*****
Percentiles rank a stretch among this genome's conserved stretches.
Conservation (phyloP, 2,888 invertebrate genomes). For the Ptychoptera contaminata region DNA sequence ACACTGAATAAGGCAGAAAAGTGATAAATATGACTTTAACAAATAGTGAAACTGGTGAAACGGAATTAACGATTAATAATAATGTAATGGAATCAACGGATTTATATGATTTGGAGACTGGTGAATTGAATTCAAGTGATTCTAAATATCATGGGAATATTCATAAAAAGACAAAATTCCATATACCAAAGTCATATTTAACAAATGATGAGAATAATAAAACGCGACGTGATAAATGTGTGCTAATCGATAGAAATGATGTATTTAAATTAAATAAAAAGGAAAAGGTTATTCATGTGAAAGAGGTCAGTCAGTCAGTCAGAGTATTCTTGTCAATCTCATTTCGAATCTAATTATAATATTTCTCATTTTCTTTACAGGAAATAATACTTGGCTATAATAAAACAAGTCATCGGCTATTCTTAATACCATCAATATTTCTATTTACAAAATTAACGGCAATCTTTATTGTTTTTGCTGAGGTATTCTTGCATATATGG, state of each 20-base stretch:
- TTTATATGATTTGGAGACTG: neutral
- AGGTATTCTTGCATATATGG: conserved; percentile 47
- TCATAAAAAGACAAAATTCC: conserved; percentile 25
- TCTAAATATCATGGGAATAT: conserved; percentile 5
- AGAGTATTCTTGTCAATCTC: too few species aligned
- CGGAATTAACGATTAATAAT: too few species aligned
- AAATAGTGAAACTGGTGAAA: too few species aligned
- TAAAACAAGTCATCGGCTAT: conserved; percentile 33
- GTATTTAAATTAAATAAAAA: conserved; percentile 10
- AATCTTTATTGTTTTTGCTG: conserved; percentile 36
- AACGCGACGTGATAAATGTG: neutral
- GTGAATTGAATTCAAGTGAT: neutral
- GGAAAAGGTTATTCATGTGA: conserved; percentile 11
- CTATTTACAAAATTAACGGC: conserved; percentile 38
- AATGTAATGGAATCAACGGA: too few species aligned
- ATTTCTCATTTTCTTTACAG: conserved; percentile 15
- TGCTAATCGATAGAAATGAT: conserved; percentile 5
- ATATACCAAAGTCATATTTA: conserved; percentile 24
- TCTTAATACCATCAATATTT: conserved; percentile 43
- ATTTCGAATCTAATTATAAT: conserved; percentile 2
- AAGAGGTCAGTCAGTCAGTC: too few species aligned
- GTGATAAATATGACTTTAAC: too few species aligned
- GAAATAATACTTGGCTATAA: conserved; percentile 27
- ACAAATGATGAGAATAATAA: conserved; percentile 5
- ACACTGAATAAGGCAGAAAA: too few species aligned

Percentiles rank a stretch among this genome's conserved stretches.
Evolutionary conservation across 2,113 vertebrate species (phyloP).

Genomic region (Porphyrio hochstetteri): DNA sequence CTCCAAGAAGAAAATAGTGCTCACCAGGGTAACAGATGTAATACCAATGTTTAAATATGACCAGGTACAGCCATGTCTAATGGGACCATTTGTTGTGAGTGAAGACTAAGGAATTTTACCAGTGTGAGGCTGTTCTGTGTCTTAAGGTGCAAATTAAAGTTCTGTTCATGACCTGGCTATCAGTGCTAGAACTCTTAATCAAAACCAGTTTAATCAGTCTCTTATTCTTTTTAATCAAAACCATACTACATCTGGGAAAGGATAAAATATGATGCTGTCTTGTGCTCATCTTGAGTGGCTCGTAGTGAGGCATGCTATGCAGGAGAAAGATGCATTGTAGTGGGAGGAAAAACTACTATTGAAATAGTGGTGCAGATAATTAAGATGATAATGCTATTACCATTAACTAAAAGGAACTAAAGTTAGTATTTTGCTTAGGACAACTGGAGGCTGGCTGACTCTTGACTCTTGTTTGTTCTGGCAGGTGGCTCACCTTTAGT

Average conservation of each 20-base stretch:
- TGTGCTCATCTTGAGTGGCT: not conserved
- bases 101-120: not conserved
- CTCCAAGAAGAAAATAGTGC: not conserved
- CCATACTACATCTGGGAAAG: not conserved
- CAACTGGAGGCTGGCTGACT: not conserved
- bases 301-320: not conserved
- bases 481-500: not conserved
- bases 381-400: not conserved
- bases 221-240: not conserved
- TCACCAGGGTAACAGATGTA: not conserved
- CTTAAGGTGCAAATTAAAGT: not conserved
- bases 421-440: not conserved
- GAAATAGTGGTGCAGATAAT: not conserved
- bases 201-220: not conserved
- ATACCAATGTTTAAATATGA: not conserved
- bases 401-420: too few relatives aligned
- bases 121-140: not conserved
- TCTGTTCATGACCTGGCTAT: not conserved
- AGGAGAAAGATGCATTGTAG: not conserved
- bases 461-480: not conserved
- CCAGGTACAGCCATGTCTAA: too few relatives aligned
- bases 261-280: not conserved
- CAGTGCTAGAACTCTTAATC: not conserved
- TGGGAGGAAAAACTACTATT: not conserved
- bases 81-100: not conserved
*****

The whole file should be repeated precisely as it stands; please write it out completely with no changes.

Percentiles rank a stretch among this genome's conserved stretches.
Conservation (phyloP, 2,888 invertebrate genomes). For the Ptychoptera contaminata region DNA sequence ACACTGAATAAGGCAGAAAAGTGATAAATATGACTTTAACAAATAGTGAAACTGGTGAAACGGAATTAACGATTAATAATAATGTAATGGAATCAACGGATTTATATGATTTGGAGACTGGTGAATTGAATTCAAGTGATTCTAAATATCATGGGAATATTCATAAAAAGACAAAATTCCATATACCAAAGTCATATTTAACAAATGATGAGAATAATAAAACGCGACGTGATAAATGTGTGCTAATCGATAGAAATGATGTATTTAAATTAAATAAAAAGGAAAAGGTTATTCATGTGAAAGAGGTCAGTCAGTCAGTCAGAGTATTCTTGTCAATCTCATTTCGAATCTAATTATAATATTTCTCATTTTCTTTACAGGAAATAATACTTGGCTATAATAAAACAAGTCATCGGCTATTCTTAATACCATCAATATTTCTATTTACAAAATTAACGGCAATCTTTATTGTTTTTGCTGAGGTATTCTTGCATATATGG, state of each 20-base stretch:
- TTTATATGATTTGGAGACTG: neutral
- AGGTATTCTTGCATATATGG: conserved; percentile 47
- TCATAAAAAGACAAAATTCC: conserved; percentile 25
- TCTAAATATCATGGGAATAT: conserved; percentile 5
- AGAGTATTCTTGTCAATCTC: too few species aligned
- CGGAATTAACGATTAATAAT: too few species aligned
- AAATAGTGAAACTGGTGAAA: too few species aligned
- TAAAACAAGTCATCGGCTAT: conserved; percentile 33
- GTATTTAAATTAAATAAAAA: conserved; percentile 10
- AATCTTTATTGTTTTTGCTG: conserved; percentile 36
- AACGCGACGTGATAAATGTG: neutral
- GTGAATTGAATTCAAGTGAT: neutral
- GGAAAAGGTTATTCATGTGA: conserved; percentile 11
- CTATTTACAAAATTAACGGC: conserved; percentile 38
- AATGTAATGGAATCAACGGA: too few species aligned
- ATTTCTCATTTTCTTTACAG: conserved; percentile 15
- TGCTAATCGATAGAAATGAT: conserved; percentile 5
- ATATACCAAAGTCATATTTA: conserved; percentile 24
- TCTTAATACCATCAATATTT: conserved; percentile 43
- ATTTCGAATCTAATTATAAT: conserved; percentile 2
- AAGAGGTCAGTCAGTCAGTC: too few species aligned
- GTGATAAATATGACTTTAAC: too few species aligned
- GAAATAATACTTGGCTATAA: conserved; percentile 27
- ACAAATGATGAGAATAATAA: conserved; percentile 5
- ACACTGAATAAGGCAGAAAA: too few species aligned

Percentiles rank a stretch among this genome's conserved stretches.
Evolutionary conservation across 2,113 vertebrate species (phyloP).

Genomic region (Porphyrio hochstetteri): DNA sequence CTCCAAGAAGAAAATAGTGCTCACCAGGGTAACAGATGTAATACCAATGTTTAAATATGACCAGGTACAGCCATGTCTAATGGGACCATTTGTTGTGAGTGAAGACTAAGGAATTTTACCAGTGTGAGGCTGTTCTGTGTCTTAAGGTGCAAATTAAAGTTCTGTTCATGACCTGGCTATCAGTGCTAGAACTCTTAATCAAAACCAGTTTAATCAGTCTCTTATTCTTTTTAATCAAAACCATACTACATCTGGGAAAGGATAAAATATGATGCTGTCTTGTGCTCATCTTGAGTGGCTCGTAGTGAGGCATGCTATGCAGGAGAAAGATGCATTGTAGTGGGAGGAAAAACTACTATTGAAATAGTGGTGCAGATAATTAAGATGATAATGCTATTACCATTAACTAAAAGGAACTAAAGTTAGTATTTTGCTTAGGACAACTGGAGGCTGGCTGACTCTTGACTCTTGTTTGTTCTGGCAGGTGGCTCACCTTTAGT

Average conservation of each 20-base stretch:
- TGTGCTCATCTTGAGTGGCT: not conserved
- bases 101-120: not conserved
- CTCCAAGAAGAAAATAGTGC: not conserved
- CCATACTACATCTGGGAAAG: not conserved
- CAACTGGAGGCTGGCTGACT: not conserved
- bases 301-320: not conserved
- bases 481-500: not conserved
- bases 381-400: not conserved
- bases 221-240: not conserved
- TCACCAGGGTAACAGATGTA: not conserved
- CTTAAGGTGCAAATTAAAGT: not conserved
- bases 421-440: not conserved
- GAAATAGTGGTGCAGATAAT: not conserved
- bases 201-220: not conserved
- ATACCAATGTTTAAATATGA: not conserved
- bases 401-420: too few relatives aligned
- bases 121-140: not conserved
- TCTGTTCATGACCTGGCTAT: not conserved
- AGGAGAAAGATGCATTGTAG: not conserved
- bases 461-480: not conserved
- CCAGGTACAGCCATGTCTAA: too few relatives aligned
- bases 261-280: not conserved
- CAGTGCTAGAACTCTTAATC: not conserved
- TGGGAGGAAAAACTACTATT: not conserved
- bases 81-100: not conserved